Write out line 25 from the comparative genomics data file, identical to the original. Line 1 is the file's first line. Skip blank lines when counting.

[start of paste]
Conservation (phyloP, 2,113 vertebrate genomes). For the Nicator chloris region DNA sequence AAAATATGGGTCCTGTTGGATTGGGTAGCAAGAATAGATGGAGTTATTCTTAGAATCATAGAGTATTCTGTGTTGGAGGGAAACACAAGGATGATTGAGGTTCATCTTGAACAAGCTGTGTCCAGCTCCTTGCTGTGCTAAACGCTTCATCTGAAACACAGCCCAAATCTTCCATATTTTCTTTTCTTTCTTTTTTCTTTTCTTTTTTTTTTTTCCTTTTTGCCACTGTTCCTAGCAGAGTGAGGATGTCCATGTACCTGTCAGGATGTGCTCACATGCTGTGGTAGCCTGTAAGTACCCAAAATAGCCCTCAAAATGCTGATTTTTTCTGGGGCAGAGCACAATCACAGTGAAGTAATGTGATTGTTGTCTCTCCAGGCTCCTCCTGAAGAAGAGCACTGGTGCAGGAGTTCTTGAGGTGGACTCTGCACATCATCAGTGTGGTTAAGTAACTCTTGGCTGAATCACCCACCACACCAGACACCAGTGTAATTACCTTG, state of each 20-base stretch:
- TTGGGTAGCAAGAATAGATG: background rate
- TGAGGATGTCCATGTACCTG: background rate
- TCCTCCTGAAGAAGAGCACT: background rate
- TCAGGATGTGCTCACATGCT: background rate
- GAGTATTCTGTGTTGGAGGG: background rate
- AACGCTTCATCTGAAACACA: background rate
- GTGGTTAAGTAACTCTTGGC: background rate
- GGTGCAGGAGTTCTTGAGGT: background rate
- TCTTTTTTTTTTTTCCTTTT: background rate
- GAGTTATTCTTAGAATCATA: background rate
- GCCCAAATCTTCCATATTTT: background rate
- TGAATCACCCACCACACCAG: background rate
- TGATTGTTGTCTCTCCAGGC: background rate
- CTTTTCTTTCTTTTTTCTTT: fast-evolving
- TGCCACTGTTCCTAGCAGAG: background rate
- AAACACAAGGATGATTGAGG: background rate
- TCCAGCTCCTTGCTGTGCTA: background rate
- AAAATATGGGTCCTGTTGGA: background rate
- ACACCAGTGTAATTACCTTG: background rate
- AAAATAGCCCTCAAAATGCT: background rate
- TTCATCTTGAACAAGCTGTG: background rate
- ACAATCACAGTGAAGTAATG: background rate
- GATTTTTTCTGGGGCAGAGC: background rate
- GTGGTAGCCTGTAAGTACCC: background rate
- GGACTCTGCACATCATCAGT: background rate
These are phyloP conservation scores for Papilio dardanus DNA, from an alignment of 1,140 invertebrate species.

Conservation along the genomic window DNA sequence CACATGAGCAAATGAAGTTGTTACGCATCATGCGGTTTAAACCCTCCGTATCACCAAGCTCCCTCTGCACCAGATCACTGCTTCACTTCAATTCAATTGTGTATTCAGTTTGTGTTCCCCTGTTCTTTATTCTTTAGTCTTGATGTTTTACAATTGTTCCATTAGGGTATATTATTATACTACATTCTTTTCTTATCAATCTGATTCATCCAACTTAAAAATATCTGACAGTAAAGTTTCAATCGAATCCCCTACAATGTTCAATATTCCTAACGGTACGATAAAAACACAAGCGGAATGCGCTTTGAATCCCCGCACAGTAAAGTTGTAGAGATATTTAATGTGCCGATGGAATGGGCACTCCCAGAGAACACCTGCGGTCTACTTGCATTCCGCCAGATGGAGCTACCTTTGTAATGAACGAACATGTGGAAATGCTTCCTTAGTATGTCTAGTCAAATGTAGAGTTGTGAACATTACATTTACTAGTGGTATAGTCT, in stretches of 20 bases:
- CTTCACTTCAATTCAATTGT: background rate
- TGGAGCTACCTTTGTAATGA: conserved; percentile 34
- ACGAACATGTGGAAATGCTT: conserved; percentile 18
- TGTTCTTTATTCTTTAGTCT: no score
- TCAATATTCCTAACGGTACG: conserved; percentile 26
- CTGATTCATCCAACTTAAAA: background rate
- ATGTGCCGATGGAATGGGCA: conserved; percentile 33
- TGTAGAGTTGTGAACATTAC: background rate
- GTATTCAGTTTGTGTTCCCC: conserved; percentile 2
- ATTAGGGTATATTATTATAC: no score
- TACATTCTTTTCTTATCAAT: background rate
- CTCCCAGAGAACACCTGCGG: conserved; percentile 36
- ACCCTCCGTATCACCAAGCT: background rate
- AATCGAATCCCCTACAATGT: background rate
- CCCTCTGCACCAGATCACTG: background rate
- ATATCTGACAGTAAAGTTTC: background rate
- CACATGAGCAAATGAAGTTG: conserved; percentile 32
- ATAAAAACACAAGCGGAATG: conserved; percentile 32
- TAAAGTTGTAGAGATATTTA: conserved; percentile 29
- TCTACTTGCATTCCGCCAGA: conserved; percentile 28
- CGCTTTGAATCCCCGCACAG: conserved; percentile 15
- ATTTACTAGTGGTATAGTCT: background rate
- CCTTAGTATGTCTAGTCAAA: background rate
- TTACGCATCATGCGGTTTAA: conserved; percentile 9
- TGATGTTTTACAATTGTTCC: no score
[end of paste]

- GTGGTAGCCTGTAAGTACCC: background rate